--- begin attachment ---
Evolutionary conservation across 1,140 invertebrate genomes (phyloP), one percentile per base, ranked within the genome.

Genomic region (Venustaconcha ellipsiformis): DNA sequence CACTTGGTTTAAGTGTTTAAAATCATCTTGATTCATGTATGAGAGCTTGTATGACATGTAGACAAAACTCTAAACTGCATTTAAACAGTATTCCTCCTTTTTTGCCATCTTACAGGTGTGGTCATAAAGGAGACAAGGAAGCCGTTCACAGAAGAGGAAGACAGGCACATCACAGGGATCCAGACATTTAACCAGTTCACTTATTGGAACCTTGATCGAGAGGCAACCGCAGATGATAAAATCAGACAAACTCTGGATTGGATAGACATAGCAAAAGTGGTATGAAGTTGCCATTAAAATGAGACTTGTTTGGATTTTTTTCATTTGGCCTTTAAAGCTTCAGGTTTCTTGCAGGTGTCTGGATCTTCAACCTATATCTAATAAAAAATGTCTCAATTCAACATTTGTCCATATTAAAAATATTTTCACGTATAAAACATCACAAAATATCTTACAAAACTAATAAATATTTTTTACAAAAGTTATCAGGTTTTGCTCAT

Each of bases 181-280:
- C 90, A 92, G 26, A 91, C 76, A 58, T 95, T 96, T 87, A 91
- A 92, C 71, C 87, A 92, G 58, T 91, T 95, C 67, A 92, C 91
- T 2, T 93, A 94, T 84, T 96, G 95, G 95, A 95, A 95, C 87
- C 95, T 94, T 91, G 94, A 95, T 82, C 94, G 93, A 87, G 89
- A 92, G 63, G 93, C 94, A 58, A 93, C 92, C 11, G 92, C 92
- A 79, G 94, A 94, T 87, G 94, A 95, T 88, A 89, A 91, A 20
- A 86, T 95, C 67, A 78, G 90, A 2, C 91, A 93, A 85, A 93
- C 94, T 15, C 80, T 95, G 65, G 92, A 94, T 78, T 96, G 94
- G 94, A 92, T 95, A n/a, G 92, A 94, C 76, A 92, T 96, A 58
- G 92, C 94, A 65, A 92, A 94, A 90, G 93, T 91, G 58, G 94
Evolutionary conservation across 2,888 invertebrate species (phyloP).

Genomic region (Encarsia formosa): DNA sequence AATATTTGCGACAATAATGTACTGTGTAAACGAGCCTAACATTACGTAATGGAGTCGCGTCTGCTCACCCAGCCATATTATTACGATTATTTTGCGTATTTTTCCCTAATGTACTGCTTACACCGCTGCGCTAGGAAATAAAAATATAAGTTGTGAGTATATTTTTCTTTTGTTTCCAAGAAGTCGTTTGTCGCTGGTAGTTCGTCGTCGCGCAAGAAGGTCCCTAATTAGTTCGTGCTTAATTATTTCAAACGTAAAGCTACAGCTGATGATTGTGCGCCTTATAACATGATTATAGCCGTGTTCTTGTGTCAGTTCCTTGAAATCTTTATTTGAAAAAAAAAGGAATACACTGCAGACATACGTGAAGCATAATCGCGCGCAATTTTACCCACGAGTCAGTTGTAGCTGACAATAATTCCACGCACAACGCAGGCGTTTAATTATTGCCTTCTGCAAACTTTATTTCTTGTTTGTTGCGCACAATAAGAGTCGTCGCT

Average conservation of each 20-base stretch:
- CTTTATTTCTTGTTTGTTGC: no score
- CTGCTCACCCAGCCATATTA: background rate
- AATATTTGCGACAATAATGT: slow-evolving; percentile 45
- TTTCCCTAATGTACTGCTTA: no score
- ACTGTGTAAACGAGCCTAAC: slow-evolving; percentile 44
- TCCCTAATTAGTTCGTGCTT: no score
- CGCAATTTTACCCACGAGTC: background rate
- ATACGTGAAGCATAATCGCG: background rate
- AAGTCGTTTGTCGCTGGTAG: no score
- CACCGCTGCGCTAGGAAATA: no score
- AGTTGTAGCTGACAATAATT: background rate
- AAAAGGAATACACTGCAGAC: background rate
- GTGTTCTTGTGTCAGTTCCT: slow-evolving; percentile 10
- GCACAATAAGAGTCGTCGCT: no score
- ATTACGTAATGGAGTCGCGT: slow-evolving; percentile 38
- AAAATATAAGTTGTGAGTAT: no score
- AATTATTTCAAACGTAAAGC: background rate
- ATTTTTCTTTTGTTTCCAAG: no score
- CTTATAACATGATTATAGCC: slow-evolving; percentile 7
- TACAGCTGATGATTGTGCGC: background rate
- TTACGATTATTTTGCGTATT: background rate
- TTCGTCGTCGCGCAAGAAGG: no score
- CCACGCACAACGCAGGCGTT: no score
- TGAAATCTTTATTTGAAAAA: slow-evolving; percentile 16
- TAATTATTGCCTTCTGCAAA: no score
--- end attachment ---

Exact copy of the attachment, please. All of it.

Evolutionary conservation across 1,140 invertebrate genomes (phyloP), one percentile per base, ranked within the genome.

Genomic region (Venustaconcha ellipsiformis): DNA sequence CACTTGGTTTAAGTGTTTAAAATCATCTTGATTCATGTATGAGAGCTTGTATGACATGTAGACAAAACTCTAAACTGCATTTAAACAGTATTCCTCCTTTTTTGCCATCTTACAGGTGTGGTCATAAAGGAGACAAGGAAGCCGTTCACAGAAGAGGAAGACAGGCACATCACAGGGATCCAGACATTTAACCAGTTCACTTATTGGAACCTTGATCGAGAGGCAACCGCAGATGATAAAATCAGACAAACTCTGGATTGGATAGACATAGCAAAAGTGGTATGAAGTTGCCATTAAAATGAGACTTGTTTGGATTTTTTTCATTTGGCCTTTAAAGCTTCAGGTTTCTTGCAGGTGTCTGGATCTTCAACCTATATCTAATAAAAAATGTCTCAATTCAACATTTGTCCATATTAAAAATATTTTCACGTATAAAACATCACAAAATATCTTACAAAACTAATAAATATTTTTTACAAAAGTTATCAGGTTTTGCTCAT

Each of bases 181-280:
- C 90, A 92, G 26, A 91, C 76, A 58, T 95, T 96, T 87, A 91
- A 92, C 71, C 87, A 92, G 58, T 91, T 95, C 67, A 92, C 91
- T 2, T 93, A 94, T 84, T 96, G 95, G 95, A 95, A 95, C 87
- C 95, T 94, T 91, G 94, A 95, T 82, C 94, G 93, A 87, G 89
- A 92, G 63, G 93, C 94, A 58, A 93, C 92, C 11, G 92, C 92
- A 79, G 94, A 94, T 87, G 94, A 95, T 88, A 89, A 91, A 20
- A 86, T 95, C 67, A 78, G 90, A 2, C 91, A 93, A 85, A 93
- C 94, T 15, C 80, T 95, G 65, G 92, A 94, T 78, T 96, G 94
- G 94, A 92, T 95, A n/a, G 92, A 94, C 76, A 92, T 96, A 58
- G 92, C 94, A 65, A 92, A 94, A 90, G 93, T 91, G 58, G 94
Evolutionary conservation across 2,888 invertebrate species (phyloP).

Genomic region (Encarsia formosa): DNA sequence AATATTTGCGACAATAATGTACTGTGTAAACGAGCCTAACATTACGTAATGGAGTCGCGTCTGCTCACCCAGCCATATTATTACGATTATTTTGCGTATTTTTCCCTAATGTACTGCTTACACCGCTGCGCTAGGAAATAAAAATATAAGTTGTGAGTATATTTTTCTTTTGTTTCCAAGAAGTCGTTTGTCGCTGGTAGTTCGTCGTCGCGCAAGAAGGTCCCTAATTAGTTCGTGCTTAATTATTTCAAACGTAAAGCTACAGCTGATGATTGTGCGCCTTATAACATGATTATAGCCGTGTTCTTGTGTCAGTTCCTTGAAATCTTTATTTGAAAAAAAAAGGAATACACTGCAGACATACGTGAAGCATAATCGCGCGCAATTTTACCCACGAGTCAGTTGTAGCTGACAATAATTCCACGCACAACGCAGGCGTTTAATTATTGCCTTCTGCAAACTTTATTTCTTGTTTGTTGCGCACAATAAGAGTCGTCGCT

Average conservation of each 20-base stretch:
- CTTTATTTCTTGTTTGTTGC: no score
- CTGCTCACCCAGCCATATTA: background rate
- AATATTTGCGACAATAATGT: slow-evolving; percentile 45
- TTTCCCTAATGTACTGCTTA: no score
- ACTGTGTAAACGAGCCTAAC: slow-evolving; percentile 44
- TCCCTAATTAGTTCGTGCTT: no score
- CGCAATTTTACCCACGAGTC: background rate
- ATACGTGAAGCATAATCGCG: background rate
- AAGTCGTTTGTCGCTGGTAG: no score
- CACCGCTGCGCTAGGAAATA: no score
- AGTTGTAGCTGACAATAATT: background rate
- AAAAGGAATACACTGCAGAC: background rate
- GTGTTCTTGTGTCAGTTCCT: slow-evolving; percentile 10
- GCACAATAAGAGTCGTCGCT: no score
- ATTACGTAATGGAGTCGCGT: slow-evolving; percentile 38
- AAAATATAAGTTGTGAGTAT: no score
- AATTATTTCAAACGTAAAGC: background rate
- ATTTTTCTTTTGTTTCCAAG: no score
- CTTATAACATGATTATAGCC: slow-evolving; percentile 7
- TACAGCTGATGATTGTGCGC: background rate
- TTACGATTATTTTGCGTATT: background rate
- TTCGTCGTCGCGCAAGAAGG: no score
- CCACGCACAACGCAGGCGTT: no score
- TGAAATCTTTATTTGAAAAA: slow-evolving; percentile 16
- TAATTATTGCCTTCTGCAAA: no score